Fortunes turned on a dime for Petra Melounova.
One second, she was leading Texas Tech’s Felicity Maltby 5-1 in the first set Wednesday. The next, she’d dropped the set and was on her way to a stunningly abrupt exit from the NCAA tournament, 7-5, 6-0 in the round of 16.
It didn’t take away from what she’d already accomplished at the USTA Campus in Orlando, Fla. — the deepest run in the NCAAs in program history.
“I’m really happy I got to be here, and win the two matches,” she told Hawaii Warrior World in a postmatch phone interview. “I think this has been a great end of the season. But yeah … I don’t think I fully showed what I could do here at the tournament. At the same time, I think I will be able to learn a lot from this match. Just maybe look back at it in a few days and see where I can improve.”
— Hawaii Warrior World (@hawaiiwworld) May 23, 2019
Melounova, the three-time Big West player of the year, finished her 2018-19 season with a 15-5 record and a No. 61 ranking. She might be in the running for All-America consideration, given her high finish in the singles tourney.
As for why the match turned so dramatically, Melounova managed some analysis a matter of hours afterward.
“I think I was playing well, constructing the point,” she said. “(Maltby) was also making quite a bit of double faults, and some unforced errors. I was able to play faster and mix it up a lot. But she changed the game. She was really resilient, and she’s a really good player. She made me move a lot. I think she really was able to turn it around; maybe she was tight at the beginning. So for some reason I just wasn’t able to figure out what to do. How to play her. It was very windy. So some of the things I had in my mind I wasn’t able to accomplish. I wasn’t able to move the ball or go down the line. I think I knew what to do better, but I wasn’t able to execute it as much as I would want to.”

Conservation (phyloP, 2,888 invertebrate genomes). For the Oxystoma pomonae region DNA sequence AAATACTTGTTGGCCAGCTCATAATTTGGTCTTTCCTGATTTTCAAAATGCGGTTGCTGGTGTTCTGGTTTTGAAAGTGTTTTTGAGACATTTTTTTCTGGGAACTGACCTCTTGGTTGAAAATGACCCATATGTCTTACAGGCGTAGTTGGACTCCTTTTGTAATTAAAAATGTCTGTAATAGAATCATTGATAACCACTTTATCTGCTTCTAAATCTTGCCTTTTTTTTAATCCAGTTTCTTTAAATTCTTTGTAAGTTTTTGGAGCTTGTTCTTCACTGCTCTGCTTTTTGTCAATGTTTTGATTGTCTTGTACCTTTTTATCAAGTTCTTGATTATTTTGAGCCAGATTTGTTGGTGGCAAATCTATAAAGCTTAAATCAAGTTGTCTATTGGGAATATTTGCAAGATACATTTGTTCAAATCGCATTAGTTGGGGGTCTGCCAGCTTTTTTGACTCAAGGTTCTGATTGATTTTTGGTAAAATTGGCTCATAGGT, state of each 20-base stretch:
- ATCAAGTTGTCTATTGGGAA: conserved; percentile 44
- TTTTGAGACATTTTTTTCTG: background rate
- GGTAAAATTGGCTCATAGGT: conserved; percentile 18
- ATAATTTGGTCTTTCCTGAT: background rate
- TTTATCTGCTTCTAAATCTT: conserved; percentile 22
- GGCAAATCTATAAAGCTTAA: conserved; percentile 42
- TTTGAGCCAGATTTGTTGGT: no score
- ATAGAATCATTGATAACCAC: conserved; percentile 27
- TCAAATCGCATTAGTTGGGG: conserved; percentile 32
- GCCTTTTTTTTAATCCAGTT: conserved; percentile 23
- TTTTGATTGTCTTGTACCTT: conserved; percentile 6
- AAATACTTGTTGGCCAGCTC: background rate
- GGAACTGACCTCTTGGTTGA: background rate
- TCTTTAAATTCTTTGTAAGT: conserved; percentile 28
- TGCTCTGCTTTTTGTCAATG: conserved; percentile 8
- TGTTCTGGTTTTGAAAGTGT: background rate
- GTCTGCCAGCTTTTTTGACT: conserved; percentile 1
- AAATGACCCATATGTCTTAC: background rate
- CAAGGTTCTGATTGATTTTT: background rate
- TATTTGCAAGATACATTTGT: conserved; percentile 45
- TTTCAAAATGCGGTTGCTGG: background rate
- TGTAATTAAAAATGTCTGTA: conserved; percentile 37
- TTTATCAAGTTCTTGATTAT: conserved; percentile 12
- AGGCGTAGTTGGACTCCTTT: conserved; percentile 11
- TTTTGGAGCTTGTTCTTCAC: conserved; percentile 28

How Maltby handled her sliced drop/underhand serve was not the overriding factor in the match, Melounova said; in fact, she felt her opening-round opponent, Michigan’s Chiara Lommer, handled it best of any player she saw.
She’ll attempt to harness the skills she honed in other aspects of the game in what she hopes will be a healthy senior year.
“I was definitely pushed this season and this semester, especially,” Melounova said. “I think I have learned a lot about myself as a player, so I really hope to remember that onto the next year I have. And now I know I can really, as long as I fight and put my mind to it, I can really beat anyone. So I really hope to remember that next year.”